Where to Start - Part 1

Do Quality Connections Really Matter?

apollo combo

To the crew of the Apollo 13 they certainly mattered. The Apollo 13 "disaster" was caused by a spark emitted from wiring that had melted due to excessive temperatures. This in turn caused the number-2 oxygen tank in the service module to explode. The explosion blew away an entire panel on the service module. As a result of the damage, the Apollo 13 crew members were forced to use the lunar module as a lifeboat back to Earth. Like the crew, we use machines and electrical equipment that contain miles upon miles of wiring inside them.

Each day, throughout the day, you use and operate equipment that utilizes electrical connections. From the wiring in your cell phone to the wiring in your car; from the cables in your microwave to the harnesses in aircrafts, you depend on these connections more than you realize. You hope that they are wired correctly, but if they are not, or if the wiring is damaged, you will usually find out at the worst possible time--such as when you're driving through the 126°F desert and the A/C unit of your car burns up because the manufacturer installed the wrong gauge wire.

Electrical connections are responsible for bringing power and “life” to your devices. We are surrounded by technology, so it is not surprising that most of the tasks we perform require good electrical connections. Indeed, anything that “turns on” depends on electrical connections to function. We can use human anatomy as a comparison: We, too, depend on connections (veins and arteries) to carry blood around our bodies to keep us alive and give us the power to operate.

We typically take electrical connections for granted until something goes wrong. And if something does go awry, the consequences could be enormous, such as:

  • Lost data
  • Costly repair or replacement of devices or vehicles
  • Death (e.g. imagine if the wiring in your aircraft is faulty)

There are methods to help you assemble wires: the wiring schematic, a bill of materials, and labels. However, once assembled, how can you prove the assembly is sound and wired correctly?

First, you use your eyes. By looking you can measure workmanship quality in terms of the mechanical aspects of an assembly. For example, you can see if you have good crimps, satisfactory splice junctions, and proper isolation of shields and conductors. Conversely, what your eyes cannot tell you is how the electricity flows when the assembly is filled with electrons. We cannot see electrons, just as we cannot see how well those electrons move. The quantity of electrons within the mechanical wires, harnesses, or backplane assemblies are responsible for the functionality of a device. The data or signals produced by these electrons are needed to fire a missile, launch an aircraft, and operate life-saving medical equipment.

Considering the fact that we cannot rely on our eyes to measure electron flow in our assemblies, we have to use test equipment. If you manufacture cables and harnesses or equipment that utilizes electrical connections, then it is your responsibility to make sure these connections are working as they should.

What Are You Testing For?

Here are some potential cable/harness errors you should to test for:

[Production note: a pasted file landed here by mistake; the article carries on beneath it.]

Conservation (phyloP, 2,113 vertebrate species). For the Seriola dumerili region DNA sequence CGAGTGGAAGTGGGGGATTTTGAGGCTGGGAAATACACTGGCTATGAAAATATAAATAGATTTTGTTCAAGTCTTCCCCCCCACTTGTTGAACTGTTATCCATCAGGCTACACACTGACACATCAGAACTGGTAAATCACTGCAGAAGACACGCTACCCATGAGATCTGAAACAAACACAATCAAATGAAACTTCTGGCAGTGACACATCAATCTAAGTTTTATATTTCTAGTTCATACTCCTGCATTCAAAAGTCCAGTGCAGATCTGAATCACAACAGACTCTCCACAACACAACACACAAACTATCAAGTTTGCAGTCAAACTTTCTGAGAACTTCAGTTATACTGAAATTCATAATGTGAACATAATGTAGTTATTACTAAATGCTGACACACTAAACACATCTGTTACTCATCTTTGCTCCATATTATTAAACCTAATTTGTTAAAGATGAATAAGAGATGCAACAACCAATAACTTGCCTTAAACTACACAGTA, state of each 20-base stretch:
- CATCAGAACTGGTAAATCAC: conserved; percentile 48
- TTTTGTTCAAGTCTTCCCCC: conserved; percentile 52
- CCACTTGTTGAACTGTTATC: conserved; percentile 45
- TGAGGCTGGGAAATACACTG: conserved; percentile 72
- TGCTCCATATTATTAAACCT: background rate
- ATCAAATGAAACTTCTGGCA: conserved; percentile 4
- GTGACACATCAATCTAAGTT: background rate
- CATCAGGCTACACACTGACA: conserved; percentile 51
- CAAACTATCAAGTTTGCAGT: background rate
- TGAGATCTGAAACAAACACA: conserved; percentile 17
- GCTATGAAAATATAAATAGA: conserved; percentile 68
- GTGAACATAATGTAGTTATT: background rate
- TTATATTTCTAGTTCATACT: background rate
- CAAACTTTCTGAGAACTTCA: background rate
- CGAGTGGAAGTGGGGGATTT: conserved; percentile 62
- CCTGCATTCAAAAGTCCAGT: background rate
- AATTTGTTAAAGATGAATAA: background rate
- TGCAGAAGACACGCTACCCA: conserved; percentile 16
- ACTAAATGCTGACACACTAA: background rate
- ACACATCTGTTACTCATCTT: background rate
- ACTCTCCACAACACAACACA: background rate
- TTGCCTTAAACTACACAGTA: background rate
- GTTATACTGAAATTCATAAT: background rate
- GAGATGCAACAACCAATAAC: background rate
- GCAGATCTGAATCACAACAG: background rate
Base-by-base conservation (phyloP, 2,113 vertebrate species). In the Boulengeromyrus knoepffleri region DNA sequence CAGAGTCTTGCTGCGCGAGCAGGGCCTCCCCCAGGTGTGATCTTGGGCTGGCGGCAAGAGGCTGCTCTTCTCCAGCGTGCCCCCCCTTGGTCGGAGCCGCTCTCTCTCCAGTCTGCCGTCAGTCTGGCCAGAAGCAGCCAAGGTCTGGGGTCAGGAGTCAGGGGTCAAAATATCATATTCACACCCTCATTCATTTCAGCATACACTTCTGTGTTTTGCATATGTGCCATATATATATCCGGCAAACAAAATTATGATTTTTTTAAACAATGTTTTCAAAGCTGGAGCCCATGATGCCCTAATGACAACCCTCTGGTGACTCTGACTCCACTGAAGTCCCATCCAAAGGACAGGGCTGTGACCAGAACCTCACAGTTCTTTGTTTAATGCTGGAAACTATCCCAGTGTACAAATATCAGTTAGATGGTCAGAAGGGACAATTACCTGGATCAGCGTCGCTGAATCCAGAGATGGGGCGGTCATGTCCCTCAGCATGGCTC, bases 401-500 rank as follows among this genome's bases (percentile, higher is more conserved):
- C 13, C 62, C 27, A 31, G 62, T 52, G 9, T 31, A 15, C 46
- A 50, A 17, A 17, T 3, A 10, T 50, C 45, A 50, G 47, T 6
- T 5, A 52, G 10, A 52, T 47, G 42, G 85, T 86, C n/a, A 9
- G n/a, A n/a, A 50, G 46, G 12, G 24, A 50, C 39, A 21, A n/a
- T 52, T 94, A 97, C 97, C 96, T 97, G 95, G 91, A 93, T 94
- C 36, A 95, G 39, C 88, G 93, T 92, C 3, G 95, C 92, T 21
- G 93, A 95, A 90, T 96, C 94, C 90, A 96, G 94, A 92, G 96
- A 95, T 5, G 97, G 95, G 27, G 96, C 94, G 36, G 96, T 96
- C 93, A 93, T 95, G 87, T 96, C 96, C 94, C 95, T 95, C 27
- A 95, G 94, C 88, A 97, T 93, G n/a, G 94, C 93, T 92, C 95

• Opens (current is not flowing to and from the points it is meant to)
  • Shorts (current is flowing to the wrong place)
  • Miswires (combination of an open and a short)

Problems like these will cause your connections to fail and may negatively affect the integrity of your device or bring harm to the people directly involved with the equipment.

Components

Your testing needs may go beyond that. You might need to test assemblies that contain passive components such as: 

  • Resistors
  • Diodes
  • Capacitors
  • Twisted pairs

If the device you are testing has any components, there needs to be a way to account for these components when performing tests. For instance, if your test method is designed to use a low resistance to check a connection between two points, a highly resistant component will mimic an open. Your test method needs to be able to make an allowance for this component. Your test method should also check to make sure that the components are correct (e.g. appropriate resistance, diode in proper orientation, etc.).

High Voltage Testing

Low voltage testing reveals opens and shorts that will always cause problems in your cables. However, high voltage (hipot) testing can detect errors that may not cause problems immediately, but may cause problems in the future. If you are testing systems that cannot tolerate any possibility of failure, such as those that are critical for safety, then hipot testing is necessary.

Hipot testing can be likened to water pressure in a hose. If there is a hole in the hosepipe, you are more likely to see water leaking out of it (and thus find its location) if the water pressure is strong. The same goes for the pressure or “strength” of current flow in a cable: the greater the voltage, the more likely the current will “arc” and thus alert us of insulation damage, near shorts, etc.

 Some problems that hipot testing can detect (that low resistance testing may not find) include:

  • Damaged insulation
  • Stray wires
  • Contaminants such as solder flux

Continue to Where to Start - Part 2 to learn about different test methods.